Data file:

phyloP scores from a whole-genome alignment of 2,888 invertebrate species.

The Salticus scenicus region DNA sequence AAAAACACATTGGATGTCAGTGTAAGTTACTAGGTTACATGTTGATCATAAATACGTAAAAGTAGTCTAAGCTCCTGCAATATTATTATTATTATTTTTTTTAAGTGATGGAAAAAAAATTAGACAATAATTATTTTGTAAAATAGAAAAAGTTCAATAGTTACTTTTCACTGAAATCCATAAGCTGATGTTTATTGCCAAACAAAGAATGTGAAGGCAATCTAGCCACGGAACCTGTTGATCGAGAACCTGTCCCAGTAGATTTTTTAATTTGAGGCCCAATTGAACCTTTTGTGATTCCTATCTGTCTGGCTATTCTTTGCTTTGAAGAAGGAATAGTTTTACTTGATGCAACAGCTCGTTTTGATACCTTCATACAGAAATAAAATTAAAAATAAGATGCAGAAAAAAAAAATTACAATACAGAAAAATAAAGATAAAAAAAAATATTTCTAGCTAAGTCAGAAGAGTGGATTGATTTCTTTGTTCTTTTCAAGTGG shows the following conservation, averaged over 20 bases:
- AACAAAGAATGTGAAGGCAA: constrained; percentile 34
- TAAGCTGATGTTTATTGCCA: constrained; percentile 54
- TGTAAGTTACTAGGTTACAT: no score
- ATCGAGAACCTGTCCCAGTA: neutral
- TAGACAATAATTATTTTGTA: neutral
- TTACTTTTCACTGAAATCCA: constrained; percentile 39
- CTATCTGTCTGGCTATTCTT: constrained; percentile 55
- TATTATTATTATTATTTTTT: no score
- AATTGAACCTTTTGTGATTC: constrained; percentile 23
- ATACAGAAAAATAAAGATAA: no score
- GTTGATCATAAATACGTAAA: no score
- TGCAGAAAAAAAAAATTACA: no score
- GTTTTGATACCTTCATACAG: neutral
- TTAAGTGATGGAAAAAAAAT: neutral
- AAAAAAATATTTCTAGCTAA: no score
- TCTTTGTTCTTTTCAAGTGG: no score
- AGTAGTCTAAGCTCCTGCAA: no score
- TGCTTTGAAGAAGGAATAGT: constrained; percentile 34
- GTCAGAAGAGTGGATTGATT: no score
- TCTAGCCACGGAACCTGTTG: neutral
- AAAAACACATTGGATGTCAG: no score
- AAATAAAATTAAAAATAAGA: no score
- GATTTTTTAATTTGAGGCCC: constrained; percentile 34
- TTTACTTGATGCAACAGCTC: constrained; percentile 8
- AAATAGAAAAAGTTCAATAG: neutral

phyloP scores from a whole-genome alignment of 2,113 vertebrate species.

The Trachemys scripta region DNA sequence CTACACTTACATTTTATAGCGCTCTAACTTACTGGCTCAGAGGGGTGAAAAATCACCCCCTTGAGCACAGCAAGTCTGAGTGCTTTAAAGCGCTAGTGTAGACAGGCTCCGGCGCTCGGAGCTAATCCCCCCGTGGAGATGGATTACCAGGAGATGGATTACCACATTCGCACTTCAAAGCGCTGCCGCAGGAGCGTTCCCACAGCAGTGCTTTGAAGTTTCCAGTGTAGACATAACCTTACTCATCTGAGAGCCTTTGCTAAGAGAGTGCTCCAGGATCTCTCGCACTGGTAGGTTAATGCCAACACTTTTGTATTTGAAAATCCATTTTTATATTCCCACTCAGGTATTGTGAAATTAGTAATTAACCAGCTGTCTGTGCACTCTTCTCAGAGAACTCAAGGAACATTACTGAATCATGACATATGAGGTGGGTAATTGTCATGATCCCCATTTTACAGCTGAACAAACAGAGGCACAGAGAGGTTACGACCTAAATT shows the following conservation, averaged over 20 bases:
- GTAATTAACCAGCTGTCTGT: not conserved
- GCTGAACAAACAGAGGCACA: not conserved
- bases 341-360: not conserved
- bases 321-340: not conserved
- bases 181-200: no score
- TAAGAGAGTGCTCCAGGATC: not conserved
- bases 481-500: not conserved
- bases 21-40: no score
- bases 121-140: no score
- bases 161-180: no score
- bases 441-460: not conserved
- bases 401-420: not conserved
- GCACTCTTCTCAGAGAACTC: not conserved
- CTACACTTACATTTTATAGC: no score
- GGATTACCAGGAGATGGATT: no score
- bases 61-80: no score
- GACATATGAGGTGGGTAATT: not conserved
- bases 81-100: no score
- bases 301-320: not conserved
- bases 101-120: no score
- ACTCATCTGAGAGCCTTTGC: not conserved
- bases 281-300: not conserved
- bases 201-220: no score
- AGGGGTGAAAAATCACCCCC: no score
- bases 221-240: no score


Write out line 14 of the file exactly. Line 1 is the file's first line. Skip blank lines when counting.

- TGCAGAAAAAAAAAATTACA: no score